Over the last three days, Washington Nationals fans must have felt like they were living through a real-life version of Groundhog Day, the 1993 movie starring Bill Murray in which he woke up every morning on the same day, forced to live through a nightmare over and over again.
That seems the perfect way to describe the Nationals series against the Mets. Wednesday night was the same as Tuesday night was the same as Monday afternoon. Every time the Nationals staked themselves to a lead – sometimes large, sometimes not – only to watch the bullpen let it slip through their fingers.
After Tuesday night’s nightmare blowing of a 7-1 lead, it felt impossible to feel safe at any point in Wednesday’s game. Even with Stephen Strasburg in spectacular form, with only two runs of support behind him, it felt like a matter of time before things went off the rails in the exact same was as it had the previous two games. When Strasburg allowed the game-tying homer, that sense of impeding doom only grew stronger.
Then Drew Storen came in. “I Got You Babe” played on the radio. It was Groundhog Day again.
New York Mets 5, Washington Nationals 3.
The third straight loss puts the Nationals just three games over .500 and pushes them to seven games back of the division lead with just 23 left to play. It puts their elimination number at a mere 17. To say the outlook is bleak at this point would be the understatement of the century.
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Everyone that follows the team knew going in that this series would likely go a long way in deciding the NL East winner, and the Nationals had reason to feel good about their chances. By all accounts, they had momentum: They were just coming off a sweep of the Braves, and they’d whittled down the Mets lead to four games. Washington Post columnist Thomas Boswell welcomed everyone to the pennant race. Hope ran high in the nation’s capital.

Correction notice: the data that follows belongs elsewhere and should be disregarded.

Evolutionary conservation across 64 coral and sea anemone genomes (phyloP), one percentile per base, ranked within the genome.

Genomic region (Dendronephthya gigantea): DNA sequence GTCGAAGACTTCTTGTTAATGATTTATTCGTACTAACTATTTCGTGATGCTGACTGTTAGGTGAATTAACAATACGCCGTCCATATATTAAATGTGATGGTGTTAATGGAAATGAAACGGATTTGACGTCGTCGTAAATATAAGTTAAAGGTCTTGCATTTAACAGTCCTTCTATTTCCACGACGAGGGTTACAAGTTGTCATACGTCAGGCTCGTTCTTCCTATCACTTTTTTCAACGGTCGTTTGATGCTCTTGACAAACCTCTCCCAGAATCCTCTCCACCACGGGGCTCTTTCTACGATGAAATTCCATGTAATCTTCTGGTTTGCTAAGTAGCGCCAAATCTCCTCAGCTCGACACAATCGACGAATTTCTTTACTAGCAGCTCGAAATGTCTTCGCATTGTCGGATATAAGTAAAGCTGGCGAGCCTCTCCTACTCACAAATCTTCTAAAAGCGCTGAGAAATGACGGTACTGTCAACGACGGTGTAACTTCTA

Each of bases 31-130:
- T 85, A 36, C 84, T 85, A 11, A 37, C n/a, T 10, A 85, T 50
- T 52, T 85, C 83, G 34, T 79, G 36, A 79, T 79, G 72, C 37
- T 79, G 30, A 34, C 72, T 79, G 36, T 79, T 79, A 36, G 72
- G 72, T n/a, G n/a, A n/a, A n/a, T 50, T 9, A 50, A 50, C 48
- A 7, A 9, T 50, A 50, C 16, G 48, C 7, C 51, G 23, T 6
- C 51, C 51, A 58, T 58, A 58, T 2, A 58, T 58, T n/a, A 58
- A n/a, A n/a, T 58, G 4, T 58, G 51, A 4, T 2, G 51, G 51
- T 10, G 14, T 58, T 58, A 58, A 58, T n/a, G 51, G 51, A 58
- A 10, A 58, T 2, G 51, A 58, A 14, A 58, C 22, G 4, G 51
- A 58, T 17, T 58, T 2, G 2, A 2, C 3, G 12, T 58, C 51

That hope seems long gone now. The fact is, it would have been bad enough to lose all three games to the Mets in any fashion, but to lose it in the way that the Nationals did just makes the sweep all the more painful. Losing sucks. Losing three games where you held a lead late into the game? That’s soul-crushing. Coming back from that sort of beating would require the baseball equivalent of Batman coming back from having his back broken by Bane.
Wednesday night, as the game ticked toward it’s inevitable close, two sounds could be heard clearly in Nationals Park. The first was a loud chorus of boos for Drew Storen. The second was a chant of “Let’s go Mets” by opposing fans. It was salt on an open wound, just a painful reminder that the nightmare still hadn’t ended.
All the Nationals can do now is wake up tomorrow and hope that it’s not Groundhog Day once again.